SCOTLAND: According to SNP leadership candidate Humza Yousaf, someone who would vote against equal marriage should not serve as Scotland’s first minister and cannot be relied upon to battle subsequent efforts to roll back rights.
The revelation by his closest rival, Kate Forbes, that if she had been an MSP at the time of the Scotland government’s passage of the equal marriage law, she would not have supported it, caused a stir last week. This weekend, one of the party’s most well-known LGBTQ+ politicians said that examination of such views should not be dismissed as “abuse.”
Yousaf has previously been questioned about Forbes’ opinions, but on Sunday he took a more rigid stance. When asked whether it would be acceptable for the first minister of Scotland to disagree with equal marriage by a media reporter, he responded, “Not if they would roll back on those rights, I don’t think that’s acceptable.”
Yousaf received the support of well-known MP Mhairi Black on Sunday after she released a vehement statement outlining the “hurt” caused to her personally by Forbes comments.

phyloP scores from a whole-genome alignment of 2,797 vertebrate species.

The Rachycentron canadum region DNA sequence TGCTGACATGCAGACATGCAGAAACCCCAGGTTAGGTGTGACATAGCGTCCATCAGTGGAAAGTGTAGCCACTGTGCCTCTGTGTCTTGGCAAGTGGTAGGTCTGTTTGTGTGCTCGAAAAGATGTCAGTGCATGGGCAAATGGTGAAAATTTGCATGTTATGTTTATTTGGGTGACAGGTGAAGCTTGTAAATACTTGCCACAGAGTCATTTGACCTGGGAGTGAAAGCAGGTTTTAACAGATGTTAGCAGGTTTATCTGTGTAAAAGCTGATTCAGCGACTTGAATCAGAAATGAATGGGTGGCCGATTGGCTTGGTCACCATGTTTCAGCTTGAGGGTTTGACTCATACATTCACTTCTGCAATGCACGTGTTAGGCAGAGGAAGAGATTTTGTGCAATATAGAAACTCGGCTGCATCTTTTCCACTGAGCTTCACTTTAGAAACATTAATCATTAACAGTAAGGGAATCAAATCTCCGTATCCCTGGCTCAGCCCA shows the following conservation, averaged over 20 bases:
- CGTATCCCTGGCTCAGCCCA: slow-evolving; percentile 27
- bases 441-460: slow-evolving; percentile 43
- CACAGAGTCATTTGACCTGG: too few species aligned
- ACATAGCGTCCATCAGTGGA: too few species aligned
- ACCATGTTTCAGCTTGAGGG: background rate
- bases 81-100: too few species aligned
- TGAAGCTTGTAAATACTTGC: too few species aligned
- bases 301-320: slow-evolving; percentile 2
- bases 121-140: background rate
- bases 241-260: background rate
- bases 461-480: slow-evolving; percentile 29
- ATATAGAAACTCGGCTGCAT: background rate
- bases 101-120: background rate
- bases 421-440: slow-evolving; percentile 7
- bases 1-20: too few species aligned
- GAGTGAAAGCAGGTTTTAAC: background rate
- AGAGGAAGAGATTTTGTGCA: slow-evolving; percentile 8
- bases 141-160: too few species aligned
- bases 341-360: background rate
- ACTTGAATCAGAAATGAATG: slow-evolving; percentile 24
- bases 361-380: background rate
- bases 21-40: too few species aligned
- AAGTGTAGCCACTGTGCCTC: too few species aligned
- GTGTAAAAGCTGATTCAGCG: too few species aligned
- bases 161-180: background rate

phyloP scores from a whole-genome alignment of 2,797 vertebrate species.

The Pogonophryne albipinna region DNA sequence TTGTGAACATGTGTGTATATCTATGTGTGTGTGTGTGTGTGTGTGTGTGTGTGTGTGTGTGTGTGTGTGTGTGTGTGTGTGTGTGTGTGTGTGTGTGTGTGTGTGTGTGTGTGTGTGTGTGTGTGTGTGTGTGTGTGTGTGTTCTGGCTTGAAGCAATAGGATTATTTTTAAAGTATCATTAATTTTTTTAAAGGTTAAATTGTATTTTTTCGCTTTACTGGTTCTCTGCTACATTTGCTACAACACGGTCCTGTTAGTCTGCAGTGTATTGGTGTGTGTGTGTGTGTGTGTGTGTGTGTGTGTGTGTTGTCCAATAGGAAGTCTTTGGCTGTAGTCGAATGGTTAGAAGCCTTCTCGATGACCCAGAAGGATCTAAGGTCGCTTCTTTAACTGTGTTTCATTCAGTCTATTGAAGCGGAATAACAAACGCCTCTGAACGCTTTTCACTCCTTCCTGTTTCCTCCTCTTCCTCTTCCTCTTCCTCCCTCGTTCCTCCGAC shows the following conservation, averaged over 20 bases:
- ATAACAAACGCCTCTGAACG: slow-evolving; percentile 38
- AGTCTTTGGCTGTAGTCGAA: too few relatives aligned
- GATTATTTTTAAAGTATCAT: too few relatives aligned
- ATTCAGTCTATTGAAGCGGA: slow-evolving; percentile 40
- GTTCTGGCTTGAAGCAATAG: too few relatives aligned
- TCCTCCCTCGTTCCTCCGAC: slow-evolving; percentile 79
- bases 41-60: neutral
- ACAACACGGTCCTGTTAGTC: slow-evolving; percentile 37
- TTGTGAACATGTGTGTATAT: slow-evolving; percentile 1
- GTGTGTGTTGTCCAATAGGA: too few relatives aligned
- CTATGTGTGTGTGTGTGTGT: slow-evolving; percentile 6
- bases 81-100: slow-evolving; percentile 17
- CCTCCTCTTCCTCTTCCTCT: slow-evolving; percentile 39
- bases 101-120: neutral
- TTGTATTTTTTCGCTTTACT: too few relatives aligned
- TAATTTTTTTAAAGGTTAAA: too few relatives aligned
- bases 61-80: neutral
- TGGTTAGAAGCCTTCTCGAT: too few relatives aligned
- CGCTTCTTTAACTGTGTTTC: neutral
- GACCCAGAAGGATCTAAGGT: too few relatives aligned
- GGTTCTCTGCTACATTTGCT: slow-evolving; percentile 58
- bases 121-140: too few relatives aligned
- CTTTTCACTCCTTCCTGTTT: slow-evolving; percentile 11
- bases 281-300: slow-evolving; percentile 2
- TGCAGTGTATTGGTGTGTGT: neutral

When Forbes, a member of the socially conservative Free Church of Scotland, opened up about her religious beliefs in a series of interviews to start her leadership campaign, she lost the support of prominent supporters.
She declared that she would not question the UK government’s opposition to gender recognition reform and that having children outside of marriage was something she would personally “seek to avoid” according to her religious beliefs.
Despite this, a Sunday Times survey reveals that Forbes is preferred over Yousaf by a slim margin of two points among SNP voters. Forbes received 20% of the vote, Yousaf received 18%, and Ash Regan, a former junior minister who resigned from the government in opposition to the government’s gender recognition changes, received 9% of the vote.
The ballot is only open to SNP members, and it ends at noon on March 27. The outcome is anticipated to be announced on that day. The Scottish Association of Mosques announced on Saturday that it would not support any candidate, appearing to be a coded snub to Yousaf in the leadership contest.
He was also asked about the claim made by Forbes’ supporter and former minister Alex Neil, who oversaw the passage of the equal marriage bill in 2014, that he skipped the bill’s final vote because of pressure from Muslim leaders.
In a series of interviews on Sunday, Forbes pledged £800 million to address the cost-of-living crisis, cautioned that phasing out oil and gas “too fast will only damage the Scottish economy,” and vowed to halt the contentious deposit return program spearheaded by the Scottish Greens.
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